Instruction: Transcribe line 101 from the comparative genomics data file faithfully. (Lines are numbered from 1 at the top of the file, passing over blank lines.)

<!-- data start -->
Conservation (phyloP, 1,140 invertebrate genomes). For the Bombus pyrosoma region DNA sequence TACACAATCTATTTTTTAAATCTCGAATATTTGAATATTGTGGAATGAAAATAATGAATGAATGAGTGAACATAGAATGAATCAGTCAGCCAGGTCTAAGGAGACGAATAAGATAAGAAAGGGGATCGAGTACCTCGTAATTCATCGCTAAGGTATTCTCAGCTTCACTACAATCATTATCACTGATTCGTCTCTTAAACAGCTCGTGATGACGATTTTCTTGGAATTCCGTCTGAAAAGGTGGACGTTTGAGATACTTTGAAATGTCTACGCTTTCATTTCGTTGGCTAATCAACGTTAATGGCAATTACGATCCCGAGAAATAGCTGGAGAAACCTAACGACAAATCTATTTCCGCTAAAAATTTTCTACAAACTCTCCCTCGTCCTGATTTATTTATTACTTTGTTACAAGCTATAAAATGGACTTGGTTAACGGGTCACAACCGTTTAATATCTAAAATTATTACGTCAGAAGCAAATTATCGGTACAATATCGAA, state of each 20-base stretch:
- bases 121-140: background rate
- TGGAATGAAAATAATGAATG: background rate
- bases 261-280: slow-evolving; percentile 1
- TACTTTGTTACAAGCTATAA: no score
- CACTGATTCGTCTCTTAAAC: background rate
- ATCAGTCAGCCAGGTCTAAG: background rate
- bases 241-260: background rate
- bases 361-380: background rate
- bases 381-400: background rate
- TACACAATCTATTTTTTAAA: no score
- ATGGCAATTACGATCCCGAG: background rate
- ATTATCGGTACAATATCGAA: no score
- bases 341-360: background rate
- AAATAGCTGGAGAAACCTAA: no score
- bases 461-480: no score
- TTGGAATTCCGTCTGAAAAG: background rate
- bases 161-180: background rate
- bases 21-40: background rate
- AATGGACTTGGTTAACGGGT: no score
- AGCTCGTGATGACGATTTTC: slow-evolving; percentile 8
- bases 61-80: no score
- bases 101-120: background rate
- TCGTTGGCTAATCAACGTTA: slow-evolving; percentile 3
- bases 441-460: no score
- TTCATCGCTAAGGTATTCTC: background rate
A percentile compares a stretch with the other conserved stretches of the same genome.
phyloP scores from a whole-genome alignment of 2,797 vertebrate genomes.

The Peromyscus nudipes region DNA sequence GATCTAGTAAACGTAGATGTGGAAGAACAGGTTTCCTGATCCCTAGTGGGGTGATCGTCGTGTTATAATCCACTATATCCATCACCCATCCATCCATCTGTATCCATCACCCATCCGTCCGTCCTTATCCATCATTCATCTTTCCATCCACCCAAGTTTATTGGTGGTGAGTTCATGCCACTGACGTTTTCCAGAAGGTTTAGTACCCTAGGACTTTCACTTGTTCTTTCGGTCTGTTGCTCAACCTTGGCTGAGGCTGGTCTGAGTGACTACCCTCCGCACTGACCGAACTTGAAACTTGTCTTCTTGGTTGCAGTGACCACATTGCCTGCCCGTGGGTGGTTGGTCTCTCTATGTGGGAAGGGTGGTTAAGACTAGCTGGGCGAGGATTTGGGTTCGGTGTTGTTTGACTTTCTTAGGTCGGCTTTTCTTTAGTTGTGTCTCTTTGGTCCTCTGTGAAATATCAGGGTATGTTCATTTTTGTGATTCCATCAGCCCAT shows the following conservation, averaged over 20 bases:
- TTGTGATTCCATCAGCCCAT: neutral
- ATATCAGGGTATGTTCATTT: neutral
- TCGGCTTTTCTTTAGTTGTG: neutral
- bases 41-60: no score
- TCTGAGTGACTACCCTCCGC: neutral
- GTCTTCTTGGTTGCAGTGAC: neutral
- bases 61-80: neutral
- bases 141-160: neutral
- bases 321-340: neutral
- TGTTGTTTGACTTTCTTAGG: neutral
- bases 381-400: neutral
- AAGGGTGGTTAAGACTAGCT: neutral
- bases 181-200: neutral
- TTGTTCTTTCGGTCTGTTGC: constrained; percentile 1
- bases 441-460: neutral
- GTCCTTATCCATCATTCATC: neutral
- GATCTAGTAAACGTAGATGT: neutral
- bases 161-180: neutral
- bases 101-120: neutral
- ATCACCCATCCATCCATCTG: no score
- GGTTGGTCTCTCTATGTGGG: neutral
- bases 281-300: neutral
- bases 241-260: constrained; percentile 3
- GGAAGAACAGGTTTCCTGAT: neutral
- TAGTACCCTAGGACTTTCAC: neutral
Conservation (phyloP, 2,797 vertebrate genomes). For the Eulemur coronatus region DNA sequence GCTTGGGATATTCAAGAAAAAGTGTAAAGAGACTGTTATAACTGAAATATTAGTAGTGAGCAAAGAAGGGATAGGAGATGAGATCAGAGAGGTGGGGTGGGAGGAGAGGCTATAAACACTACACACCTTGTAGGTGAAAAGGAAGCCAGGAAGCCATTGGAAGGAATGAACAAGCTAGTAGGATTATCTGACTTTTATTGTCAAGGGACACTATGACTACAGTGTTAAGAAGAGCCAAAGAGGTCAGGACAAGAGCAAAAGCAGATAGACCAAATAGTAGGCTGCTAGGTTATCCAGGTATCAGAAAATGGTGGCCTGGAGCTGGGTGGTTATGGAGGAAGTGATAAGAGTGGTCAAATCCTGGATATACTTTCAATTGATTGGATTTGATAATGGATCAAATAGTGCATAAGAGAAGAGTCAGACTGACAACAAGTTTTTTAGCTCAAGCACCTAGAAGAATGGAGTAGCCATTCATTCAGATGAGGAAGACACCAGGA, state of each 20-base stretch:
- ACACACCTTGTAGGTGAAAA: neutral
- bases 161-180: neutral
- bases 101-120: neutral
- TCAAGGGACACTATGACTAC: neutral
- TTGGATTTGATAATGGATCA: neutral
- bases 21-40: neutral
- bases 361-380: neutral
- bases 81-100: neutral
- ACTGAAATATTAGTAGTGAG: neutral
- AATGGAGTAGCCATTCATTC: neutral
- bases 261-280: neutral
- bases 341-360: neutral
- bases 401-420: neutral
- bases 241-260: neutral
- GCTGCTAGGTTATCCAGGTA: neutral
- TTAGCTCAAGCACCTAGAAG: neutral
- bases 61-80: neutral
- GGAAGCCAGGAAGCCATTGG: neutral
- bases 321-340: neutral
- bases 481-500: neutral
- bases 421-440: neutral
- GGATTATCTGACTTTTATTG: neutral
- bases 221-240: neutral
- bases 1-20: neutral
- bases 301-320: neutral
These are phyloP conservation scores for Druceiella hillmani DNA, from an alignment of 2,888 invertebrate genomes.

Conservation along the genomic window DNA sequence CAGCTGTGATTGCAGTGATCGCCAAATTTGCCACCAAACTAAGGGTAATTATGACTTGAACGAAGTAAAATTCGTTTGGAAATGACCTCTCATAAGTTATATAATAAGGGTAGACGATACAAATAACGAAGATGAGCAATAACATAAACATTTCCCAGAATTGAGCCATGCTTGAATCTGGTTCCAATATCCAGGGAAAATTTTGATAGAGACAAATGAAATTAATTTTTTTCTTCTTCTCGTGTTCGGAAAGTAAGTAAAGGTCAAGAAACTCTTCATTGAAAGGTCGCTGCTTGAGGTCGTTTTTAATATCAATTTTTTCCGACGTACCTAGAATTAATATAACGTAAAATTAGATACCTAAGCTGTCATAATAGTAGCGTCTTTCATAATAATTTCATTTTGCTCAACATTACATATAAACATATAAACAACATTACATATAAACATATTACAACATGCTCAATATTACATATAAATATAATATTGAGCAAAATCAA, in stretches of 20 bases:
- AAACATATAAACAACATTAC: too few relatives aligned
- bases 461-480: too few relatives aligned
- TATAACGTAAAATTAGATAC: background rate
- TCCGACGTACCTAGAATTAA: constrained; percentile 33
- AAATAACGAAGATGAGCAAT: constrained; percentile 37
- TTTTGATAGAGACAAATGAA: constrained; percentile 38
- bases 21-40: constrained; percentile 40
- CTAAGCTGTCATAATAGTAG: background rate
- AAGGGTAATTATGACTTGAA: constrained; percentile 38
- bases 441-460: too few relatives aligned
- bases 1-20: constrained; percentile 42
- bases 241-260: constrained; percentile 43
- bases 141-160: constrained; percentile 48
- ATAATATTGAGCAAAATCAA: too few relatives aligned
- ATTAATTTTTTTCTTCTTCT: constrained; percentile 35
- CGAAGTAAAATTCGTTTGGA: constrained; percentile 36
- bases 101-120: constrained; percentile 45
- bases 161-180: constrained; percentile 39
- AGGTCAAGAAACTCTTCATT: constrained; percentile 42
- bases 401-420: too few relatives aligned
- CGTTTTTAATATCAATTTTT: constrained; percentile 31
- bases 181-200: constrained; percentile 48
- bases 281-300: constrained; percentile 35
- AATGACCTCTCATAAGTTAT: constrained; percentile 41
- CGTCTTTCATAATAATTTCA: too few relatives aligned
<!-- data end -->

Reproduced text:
- AGGTCAAGAAACTCTTCATT: constrained; percentile 42